If you want to learn the complex but deeply rewarding trade of horse handicapping yourself, nothing beats reading the best horse racing handicapping books of all time.
From vintage – but still relevant – classics, to new and exciting write-ups, these horse racing handicapping books can turn a rookie into a pro and elevate even hardened experts into a new level of quality.
Below we’re gonna take a look at the top 9 horse handicapping books you can get, all of which feature a straightforward review to let you know what they’re all about. Out of the dozens upon dozens of books on the subject, these are by far the most excellent ones.
Now without further ado, let’s take a look at them!
Here you can read thorough reviews of the top 9 best horse race handicapping books of all time. As an Amazon Associate I earn from qualifying purchases (at 0 cost to you), so you’ll also be supporting the website and keeping the lights on – enjoy!
A classic among classics, Andrew Beyer’s (the man behind “Beyer Speed Figures”) most popular book is an excellent foundation for any horse betting enthusiast that’s interested in handicapping.
It offers 240 pages of straightforward, deeply valuable information that’s expertly written by one of the leading experts of the sport, as mentioned above, Andrew Beyer.
It’s considered by many to be one of the best horse handicapping books and I share that opinion as well. Even with its release date – 1975 (since re-released) – the knowledge remains just as fresh and contemporary as it was then.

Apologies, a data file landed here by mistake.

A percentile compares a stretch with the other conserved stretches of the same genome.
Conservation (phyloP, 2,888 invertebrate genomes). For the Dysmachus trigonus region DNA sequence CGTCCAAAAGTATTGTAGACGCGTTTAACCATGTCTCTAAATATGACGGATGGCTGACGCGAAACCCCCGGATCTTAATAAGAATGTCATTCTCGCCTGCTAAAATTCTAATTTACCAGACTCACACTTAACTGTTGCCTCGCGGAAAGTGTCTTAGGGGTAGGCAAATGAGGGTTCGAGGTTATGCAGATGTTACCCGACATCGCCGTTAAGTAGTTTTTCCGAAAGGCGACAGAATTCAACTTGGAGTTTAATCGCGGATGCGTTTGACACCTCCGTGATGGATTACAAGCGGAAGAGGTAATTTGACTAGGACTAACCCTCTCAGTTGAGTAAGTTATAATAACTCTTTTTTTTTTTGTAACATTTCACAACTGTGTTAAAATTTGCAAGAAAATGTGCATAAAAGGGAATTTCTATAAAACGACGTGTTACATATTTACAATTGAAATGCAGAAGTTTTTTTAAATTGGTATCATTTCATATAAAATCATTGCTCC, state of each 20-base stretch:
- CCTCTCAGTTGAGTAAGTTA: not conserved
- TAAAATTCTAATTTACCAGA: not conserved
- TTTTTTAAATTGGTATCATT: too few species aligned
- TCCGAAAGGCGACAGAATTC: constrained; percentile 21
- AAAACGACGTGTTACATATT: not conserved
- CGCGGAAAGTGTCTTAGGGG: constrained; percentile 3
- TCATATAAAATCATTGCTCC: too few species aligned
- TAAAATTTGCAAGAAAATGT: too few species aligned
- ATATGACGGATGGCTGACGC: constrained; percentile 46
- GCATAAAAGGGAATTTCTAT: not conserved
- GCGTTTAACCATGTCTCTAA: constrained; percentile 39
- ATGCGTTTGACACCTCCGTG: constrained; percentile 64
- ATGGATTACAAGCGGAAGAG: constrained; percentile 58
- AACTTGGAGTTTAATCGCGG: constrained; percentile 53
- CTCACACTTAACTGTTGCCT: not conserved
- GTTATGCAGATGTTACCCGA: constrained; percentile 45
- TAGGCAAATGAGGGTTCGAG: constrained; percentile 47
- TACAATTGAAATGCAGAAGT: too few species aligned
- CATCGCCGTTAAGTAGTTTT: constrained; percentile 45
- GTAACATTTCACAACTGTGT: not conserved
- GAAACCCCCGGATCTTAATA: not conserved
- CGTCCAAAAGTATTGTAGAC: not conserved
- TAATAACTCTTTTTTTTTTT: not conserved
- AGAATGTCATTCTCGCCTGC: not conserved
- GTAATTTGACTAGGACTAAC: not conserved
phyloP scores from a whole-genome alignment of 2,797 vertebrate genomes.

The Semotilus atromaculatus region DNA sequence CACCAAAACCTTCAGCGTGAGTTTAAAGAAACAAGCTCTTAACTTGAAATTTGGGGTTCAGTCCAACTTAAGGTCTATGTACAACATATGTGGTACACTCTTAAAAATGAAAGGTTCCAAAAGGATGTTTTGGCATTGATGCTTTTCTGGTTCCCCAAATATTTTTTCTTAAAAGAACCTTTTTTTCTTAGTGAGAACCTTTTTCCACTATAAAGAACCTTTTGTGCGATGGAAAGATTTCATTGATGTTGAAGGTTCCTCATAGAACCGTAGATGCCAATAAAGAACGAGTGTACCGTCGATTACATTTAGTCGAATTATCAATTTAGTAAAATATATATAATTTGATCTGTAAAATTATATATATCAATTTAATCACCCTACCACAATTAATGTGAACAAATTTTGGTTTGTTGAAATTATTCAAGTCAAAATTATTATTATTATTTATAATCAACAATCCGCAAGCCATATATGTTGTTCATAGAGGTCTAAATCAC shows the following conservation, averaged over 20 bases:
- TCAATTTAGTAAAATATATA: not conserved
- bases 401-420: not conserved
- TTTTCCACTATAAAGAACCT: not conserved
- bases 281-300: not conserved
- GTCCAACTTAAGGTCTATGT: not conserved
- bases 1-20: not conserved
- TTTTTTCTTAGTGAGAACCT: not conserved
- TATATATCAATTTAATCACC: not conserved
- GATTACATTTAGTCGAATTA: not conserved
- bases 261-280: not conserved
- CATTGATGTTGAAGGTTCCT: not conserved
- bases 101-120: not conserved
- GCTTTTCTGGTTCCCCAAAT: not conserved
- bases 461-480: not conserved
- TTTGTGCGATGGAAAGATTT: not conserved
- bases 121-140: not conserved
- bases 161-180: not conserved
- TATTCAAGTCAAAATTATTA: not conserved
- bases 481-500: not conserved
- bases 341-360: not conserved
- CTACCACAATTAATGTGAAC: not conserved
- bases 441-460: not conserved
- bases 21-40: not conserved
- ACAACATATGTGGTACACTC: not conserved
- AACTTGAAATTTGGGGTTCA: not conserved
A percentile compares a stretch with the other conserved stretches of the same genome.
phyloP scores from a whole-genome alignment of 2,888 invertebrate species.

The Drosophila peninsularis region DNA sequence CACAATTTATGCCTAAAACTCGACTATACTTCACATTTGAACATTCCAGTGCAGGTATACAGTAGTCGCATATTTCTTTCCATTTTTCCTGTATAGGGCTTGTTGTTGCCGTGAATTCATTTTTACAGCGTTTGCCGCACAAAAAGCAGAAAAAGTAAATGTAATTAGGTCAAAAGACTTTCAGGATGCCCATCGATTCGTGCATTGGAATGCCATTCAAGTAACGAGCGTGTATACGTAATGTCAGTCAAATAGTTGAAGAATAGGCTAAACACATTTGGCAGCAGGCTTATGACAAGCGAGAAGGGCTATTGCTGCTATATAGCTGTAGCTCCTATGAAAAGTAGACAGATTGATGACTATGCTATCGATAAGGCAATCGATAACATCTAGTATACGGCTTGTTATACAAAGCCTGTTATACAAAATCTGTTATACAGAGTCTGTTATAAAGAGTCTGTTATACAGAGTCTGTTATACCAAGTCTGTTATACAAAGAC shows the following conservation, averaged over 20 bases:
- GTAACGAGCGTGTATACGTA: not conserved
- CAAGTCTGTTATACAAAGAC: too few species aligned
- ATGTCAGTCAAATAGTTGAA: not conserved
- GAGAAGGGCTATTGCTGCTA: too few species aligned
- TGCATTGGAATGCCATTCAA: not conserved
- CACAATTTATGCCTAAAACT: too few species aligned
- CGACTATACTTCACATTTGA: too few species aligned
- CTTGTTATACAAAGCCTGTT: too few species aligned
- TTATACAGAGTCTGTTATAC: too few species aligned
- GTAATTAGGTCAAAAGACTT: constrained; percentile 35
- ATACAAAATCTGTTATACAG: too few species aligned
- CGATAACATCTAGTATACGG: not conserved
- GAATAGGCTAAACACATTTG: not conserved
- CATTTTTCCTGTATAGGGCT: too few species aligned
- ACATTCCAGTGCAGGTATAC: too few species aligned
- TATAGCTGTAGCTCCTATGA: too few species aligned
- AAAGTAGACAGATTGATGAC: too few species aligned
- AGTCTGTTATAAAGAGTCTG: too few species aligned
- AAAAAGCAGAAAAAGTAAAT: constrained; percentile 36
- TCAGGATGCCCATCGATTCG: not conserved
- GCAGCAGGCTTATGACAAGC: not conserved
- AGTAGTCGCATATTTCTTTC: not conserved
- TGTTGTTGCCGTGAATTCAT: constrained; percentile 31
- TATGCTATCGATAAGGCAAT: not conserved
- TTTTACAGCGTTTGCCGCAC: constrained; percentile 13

An essential for both beginners and professionals, you owe it to yourself to buy this classic. Excellent.
The more focused and advanced sequel to the superb book seen above, Andrew Beyer’s “The Winning Horseplayer” builds upon the essentials laid out by the previous book and does its best to take you from a novice into an expert.
From track bias to pace and past performance data analysis, you’ll learn how to handicap like the legend himself – the author – in a smart, easy and entertaining way due to his anecdotes and fun writing style.
Couple this with the first book and you’ve got yourself a powerful duo of horse handicapping books that’ll instantly put you ahead of most.
Another fantastic classic straight from 1988, Tom Ainslie’s Complete Guide to Thoroughbred Racing is a must-have. Even though it shows its age on the more technological side it covers, it stays absolutely relevant on everything else.
From the basics of breeding to the calculations of speed, pace and other factors like class, weight, condition, jockeys, stables, tracks and everything in between, it gives you a comprehensive arsenal of tools to aid your handicapping.
It also features 60 tips on how to place profitable bets and at 352 pages it’s a well of knowledge – get it!
Giving you fantastic insight into how to calculate pace and comparative speed of horses in a race, Tom Brohamer’s “Modern Pace Handicapping” is worthy of a place on the list and beloved by many worldwide.
It will teach you the author’s accurate and unique handicapping system that stays just as powerful today as it did back in the 2000’s. Now, his calculations and complex ratings need a few hours of devotion in order to apply successfully so beware – only get this if you’re willing to put in the time and effort. If you do though, you won’t regret it.
It’s a fantastic system and an equally fantastic book. Recommended for more serious handicappers that want to up their game.